•  actually we learned today (3+ / 0-)
        Recommended by:
        whaddaya, emsprater, IreGyre

        that he had to have had his gun ready to fire

        thats bad for him

    •  something else that has never been raised, (5+ / 0-)

      by anyone, during this whole event: the "SYG" laws work both ways. mr. martin was every bit within his legal rights to attack mr. Zimmerman, with whatever weapon he chose, if he felt threatened by him. the fact that mr. Zimmerman was following mr. martin, in the dark, in the rain, makes him the aggressor. even if mr. martin had struck the first blow, per FL law, he was completely legally entitled to do so. he could have picked up a brick, and bashed mr. Zimmerman's skull in, killing him, and, by FL law, walked away a free man. again, that law works both ways.

  •  What the jury thinks is what counts. n/t (6+ / 0-)

    Never argue with an idiot. They will drag you down to their level and beat you with experience.

    by thestructureguy on Tue Jul 02, 2013 at 09:32:36 PM PDT

  •  Conceptual G - if that were only true (17+ / 0-)

    "In order to acquit him, the jury must first believe him"

    If the jury did believe George Zimmerman it makes it easy to acquit him, but that is not the standard the jury will use. It's the prosecution's burden to prove its case beyond a reasonable doubt. Many observers think the prosecution needs something dramatic in the physical evidence to save this case. I hope they have kept their best cards to play last.

    "let's talk about that"

    by VClib on Tue Jul 02, 2013 at 09:41:00 PM PDT

    •  I'm certainly familiar with the standard of proof (13+ / 0-)

      And I also know that juries don't always follow it.  They pay lip service to it, except for when they affirmatively want to acquit somebody.  

      If they decide that Zimmerman is lying, they will no longer want to acquit him.  In fact, they may get angry at him.

      We're talking about a 17 year old boy, who was unarmed, staying with his father, minding his own business, talking to a girl on the phone.  OH, and Zimmerman threw the first punch.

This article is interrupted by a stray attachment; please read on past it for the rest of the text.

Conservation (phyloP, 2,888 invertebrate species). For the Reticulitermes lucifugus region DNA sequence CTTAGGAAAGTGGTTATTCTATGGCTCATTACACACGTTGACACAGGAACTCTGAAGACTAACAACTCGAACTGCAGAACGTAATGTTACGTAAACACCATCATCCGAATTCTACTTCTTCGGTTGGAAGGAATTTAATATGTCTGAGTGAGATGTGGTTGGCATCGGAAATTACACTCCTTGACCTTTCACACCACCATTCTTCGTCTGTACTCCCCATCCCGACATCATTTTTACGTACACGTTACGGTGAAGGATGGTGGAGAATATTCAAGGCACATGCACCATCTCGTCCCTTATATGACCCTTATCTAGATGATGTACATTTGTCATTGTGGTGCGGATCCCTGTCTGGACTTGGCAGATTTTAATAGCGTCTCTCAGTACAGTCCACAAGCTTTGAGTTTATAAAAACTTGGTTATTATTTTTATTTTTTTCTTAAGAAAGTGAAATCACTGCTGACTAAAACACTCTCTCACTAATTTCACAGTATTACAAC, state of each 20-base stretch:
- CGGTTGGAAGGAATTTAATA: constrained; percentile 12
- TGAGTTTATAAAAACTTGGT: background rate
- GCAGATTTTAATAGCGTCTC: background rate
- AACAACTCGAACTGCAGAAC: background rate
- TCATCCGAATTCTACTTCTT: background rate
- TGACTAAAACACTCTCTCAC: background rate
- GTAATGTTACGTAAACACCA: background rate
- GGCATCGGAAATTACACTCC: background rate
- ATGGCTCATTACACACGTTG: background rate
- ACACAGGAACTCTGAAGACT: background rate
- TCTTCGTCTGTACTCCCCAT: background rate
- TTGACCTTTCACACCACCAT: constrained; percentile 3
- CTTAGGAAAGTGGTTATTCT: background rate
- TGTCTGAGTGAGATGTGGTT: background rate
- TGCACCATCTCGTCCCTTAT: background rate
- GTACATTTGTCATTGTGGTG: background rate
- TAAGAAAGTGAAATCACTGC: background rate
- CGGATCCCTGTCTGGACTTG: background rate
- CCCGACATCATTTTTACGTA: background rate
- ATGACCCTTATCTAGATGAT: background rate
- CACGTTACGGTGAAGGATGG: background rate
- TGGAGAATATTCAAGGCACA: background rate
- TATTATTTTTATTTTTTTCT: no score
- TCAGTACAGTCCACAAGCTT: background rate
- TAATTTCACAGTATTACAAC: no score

They've got manslaughter all day long, if they make sure the jury understand those facts.

      They probably don't have second degree murder, and probably never did.  [If they could prove that Trayvon was "begging" Martin, they would have a good case for 1st degree murder, but that evidence appears to be sketchy at best.]

      •  How do we know Z threw the first punch? (9+ / 0-)

        Is there direct evidence of that?

        "let's talk about that"

        by VClib on Tue Jul 02, 2013 at 10:08:46 PM PDT

        [ Parent ]

        •  Because he was talking on the phone ... (15+ / 0-)

          ... when the fight started.  Rachel Jeantel heard the fight start while he was talking to her.  Talking on the phone and throwing a punch are inconsistent.  

          That's why Zimmerman's story falls apart.  He says Martin "jumped out of some bushes" and accosted him . . . while talking on the phone to Rachel.  Bullshit.

        •  here's the reality (9+ / 0-)

          I won't get into the legal side because everytime i do a few people show up to claim I'm wrong, but the case is not dependent on us knowing for certain who threw the first punch

          the case is dependent on whether we believe the defendant's statements because but-for those statements the homicide would be murder 2.

          Let me suggest a practical test for you:

          Go through your arguments about why there's reasonable doubt. Point out which ones, beyond the end fight, which confirms Zimmerman's arguments that do not rely on us trusting him.

          The position that one has to prove who threw the first punch relies on a view of cases that absolutely does not exist.

          I will bet you this without looking it up because i remember enough of crim law to say it: Most cases are decided on circumstantial evidence where the picture is imcomplete without a smoking gun. Its based on who you believe. This standard reasonable doubt people keep referring to doesn't sound  like the reasonable doubt used in o ur court system in general.